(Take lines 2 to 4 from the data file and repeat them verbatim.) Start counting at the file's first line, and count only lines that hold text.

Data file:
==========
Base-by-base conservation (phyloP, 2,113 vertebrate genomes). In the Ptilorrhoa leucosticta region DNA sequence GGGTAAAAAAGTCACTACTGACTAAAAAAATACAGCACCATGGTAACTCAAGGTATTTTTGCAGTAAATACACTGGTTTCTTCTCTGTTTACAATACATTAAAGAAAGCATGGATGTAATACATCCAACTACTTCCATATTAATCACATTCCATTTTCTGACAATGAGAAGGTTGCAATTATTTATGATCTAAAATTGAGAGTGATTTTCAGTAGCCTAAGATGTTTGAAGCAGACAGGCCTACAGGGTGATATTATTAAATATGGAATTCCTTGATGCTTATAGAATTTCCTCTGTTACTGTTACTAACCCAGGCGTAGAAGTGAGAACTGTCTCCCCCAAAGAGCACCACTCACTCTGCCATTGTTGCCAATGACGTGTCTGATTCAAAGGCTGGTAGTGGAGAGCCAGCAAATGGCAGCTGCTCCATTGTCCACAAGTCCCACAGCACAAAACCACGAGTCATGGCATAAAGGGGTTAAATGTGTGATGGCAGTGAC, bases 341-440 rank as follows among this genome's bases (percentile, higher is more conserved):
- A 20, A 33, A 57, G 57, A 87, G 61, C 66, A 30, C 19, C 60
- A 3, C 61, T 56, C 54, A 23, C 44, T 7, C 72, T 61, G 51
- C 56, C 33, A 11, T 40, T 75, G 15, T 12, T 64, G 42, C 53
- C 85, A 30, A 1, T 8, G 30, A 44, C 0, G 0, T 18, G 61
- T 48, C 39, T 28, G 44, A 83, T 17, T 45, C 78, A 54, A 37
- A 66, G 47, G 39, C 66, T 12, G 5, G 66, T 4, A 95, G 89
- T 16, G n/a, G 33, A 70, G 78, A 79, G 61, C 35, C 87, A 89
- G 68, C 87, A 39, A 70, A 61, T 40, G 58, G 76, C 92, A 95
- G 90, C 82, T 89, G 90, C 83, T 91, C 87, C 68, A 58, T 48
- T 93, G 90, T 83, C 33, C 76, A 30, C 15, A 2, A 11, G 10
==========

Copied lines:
- A 20, A 33, A 57, G 57, A 87, G 61, C 66, A 30, C 19, C 60
- A 3, C 61, T 56, C 54, A 23, C 44, T 7, C 72, T 61, G 51
- C 56, C 33, A 11, T 40, T 75, G 15, T 12, T 64, G 42, C 53